17. ^ a b Lombardi, George, Richard D. Sluder, and Donald Wallace. "The Management of Death-Sentenced Inmates: Issues, Realities, and Innovative Strategies Archived 2010-05-27 at the Wayback Machine.." Missouri Department of Corrections. 8. Retrieved on September 18, 2010.
  18. ^ "Post Office Location – JEFFERSON CITY Archived 2010-11-26 at the Wayback Machine.." United States Postal Service. Retrieved on September 18, 2010.
  19. ^ "Christopher S. Bond U.S. Courthouse". www.gsa.gov. Retrieved 9 June 2017. 
  20. ^ "2016 PAFR – Laserfiche WebLink". documents.jeffcitymo.org. Retrieved 9 June 2017. 
  21. ^ "Total Gross Domestic Product for Jefferson City, MO (MSA)". Federal Reserve Economic Data (FRED) St. Louis Fed. 2017-09-20. Retrieved 2018-06-23. 
  22. ^ "Real Total Gross Domestic Product for Missouri". Federal Reserve Economic Data (FRED) St. Louis Fed. 2018-05-04. Retrieved 2018-06-23. 
  23. ^ Bernardo, Richie. "2017's Best & Worst Small Cities to Start a Business". Retrieved 9 June 2017. 
  24. ^ "The Top 10 Cities for Career Opportunities in 2016 - SmartAsset.com". SmartAsset. Retrieved 9 June 2017. 
  25. ^ "The Dwight D. Eisenhower System of Interstate and Defense Highways - Part VII - Miscellaneous Interstate Facts". Federal Highway Administration. Retrieved June 3, 2018.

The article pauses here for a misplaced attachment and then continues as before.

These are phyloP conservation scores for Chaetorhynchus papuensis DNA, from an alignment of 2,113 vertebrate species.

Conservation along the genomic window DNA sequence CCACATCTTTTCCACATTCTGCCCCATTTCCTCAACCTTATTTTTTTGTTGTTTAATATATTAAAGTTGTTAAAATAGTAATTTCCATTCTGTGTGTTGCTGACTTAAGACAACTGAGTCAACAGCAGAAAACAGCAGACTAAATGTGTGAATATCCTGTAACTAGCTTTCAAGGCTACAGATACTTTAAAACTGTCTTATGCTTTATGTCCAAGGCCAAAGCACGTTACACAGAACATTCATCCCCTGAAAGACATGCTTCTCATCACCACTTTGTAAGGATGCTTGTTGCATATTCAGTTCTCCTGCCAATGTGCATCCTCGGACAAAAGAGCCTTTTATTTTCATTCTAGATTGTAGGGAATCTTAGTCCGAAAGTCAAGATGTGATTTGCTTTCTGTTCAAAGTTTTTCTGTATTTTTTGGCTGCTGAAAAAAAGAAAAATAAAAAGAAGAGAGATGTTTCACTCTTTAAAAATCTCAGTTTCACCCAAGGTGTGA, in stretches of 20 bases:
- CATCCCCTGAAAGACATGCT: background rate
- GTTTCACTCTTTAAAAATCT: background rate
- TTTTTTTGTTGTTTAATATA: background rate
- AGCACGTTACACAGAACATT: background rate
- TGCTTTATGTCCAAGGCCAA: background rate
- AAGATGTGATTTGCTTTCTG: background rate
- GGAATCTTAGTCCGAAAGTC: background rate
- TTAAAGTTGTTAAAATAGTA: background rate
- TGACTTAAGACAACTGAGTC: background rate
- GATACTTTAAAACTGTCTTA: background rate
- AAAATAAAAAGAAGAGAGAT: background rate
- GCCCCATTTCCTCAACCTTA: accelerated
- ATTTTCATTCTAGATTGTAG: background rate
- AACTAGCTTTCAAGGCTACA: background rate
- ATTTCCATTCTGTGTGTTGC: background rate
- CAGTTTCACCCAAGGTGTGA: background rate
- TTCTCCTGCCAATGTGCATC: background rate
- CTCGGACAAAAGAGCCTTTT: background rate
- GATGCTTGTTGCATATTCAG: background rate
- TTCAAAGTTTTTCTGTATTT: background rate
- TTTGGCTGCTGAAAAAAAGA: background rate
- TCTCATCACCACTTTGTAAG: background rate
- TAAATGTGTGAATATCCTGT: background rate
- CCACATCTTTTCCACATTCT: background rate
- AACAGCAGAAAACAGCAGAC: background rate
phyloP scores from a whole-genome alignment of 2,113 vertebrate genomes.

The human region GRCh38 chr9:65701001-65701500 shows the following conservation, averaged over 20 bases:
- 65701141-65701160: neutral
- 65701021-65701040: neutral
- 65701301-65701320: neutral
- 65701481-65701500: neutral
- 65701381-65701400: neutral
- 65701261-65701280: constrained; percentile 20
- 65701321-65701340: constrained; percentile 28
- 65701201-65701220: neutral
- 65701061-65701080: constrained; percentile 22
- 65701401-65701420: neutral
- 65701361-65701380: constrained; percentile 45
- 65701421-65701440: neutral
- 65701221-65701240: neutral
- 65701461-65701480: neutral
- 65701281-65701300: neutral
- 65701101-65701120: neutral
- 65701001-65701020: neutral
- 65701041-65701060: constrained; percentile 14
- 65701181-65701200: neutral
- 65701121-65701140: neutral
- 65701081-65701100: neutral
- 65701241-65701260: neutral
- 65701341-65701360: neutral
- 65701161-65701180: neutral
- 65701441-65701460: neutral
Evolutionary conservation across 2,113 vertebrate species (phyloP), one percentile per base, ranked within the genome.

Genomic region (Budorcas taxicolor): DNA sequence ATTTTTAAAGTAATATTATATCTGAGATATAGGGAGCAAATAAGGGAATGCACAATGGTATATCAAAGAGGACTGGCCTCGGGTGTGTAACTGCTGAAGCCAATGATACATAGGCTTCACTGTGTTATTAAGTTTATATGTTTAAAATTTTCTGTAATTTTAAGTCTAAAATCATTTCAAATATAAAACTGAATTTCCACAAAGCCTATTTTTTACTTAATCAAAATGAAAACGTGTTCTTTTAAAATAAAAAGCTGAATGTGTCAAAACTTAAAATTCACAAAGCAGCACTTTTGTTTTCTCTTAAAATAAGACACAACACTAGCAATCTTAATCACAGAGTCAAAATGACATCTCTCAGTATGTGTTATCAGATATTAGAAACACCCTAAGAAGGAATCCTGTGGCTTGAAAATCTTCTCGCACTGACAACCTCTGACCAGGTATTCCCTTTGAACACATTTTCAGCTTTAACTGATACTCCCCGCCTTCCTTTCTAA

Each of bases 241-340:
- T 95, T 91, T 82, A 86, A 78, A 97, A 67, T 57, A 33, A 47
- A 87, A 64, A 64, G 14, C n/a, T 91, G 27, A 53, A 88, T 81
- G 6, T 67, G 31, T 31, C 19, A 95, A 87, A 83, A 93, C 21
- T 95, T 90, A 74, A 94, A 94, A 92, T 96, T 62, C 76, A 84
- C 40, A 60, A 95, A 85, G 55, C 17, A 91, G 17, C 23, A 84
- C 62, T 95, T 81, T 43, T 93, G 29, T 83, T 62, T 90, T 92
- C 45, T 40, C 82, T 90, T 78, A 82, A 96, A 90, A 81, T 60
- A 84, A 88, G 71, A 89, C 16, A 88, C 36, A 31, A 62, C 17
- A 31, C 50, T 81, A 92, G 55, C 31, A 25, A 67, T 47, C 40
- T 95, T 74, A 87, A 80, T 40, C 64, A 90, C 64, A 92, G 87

26. ^ "Schedules". City of Jefferson. Retrieved 2017-06-09. 
  27. ^ "Jefferson City Missouri Bus Station – Greyhound". locations.greyhound.com. Retrieved 9 June 2017. 
  28. ^ "Lorenzo Greene". The University of Houston,. Archived from the original on 25 June 2014. Retrieved 8 October 2013. 
  29. ^ "James T. Blair, Jr". Notable Names Data Base. Retrieved 8 October 2013. 

Further reading

  • "Jefferson City, Mo.", Logan's Railway Business Directory from Saint Louis to Galveston, St. Louis, Mo.: A. L. Logan & Co., 1873 

External links

  • City of Jefferson government website
  • Jefferson City Convention and Visitor's Bureau
  • Downtown Jefferson City
  • Old Munichburg
  • Missouri River Regional Library – Public Library
  • Historic maps of Jefferson City in the Sanborn Maps of Missouri Collection at the University of Missouri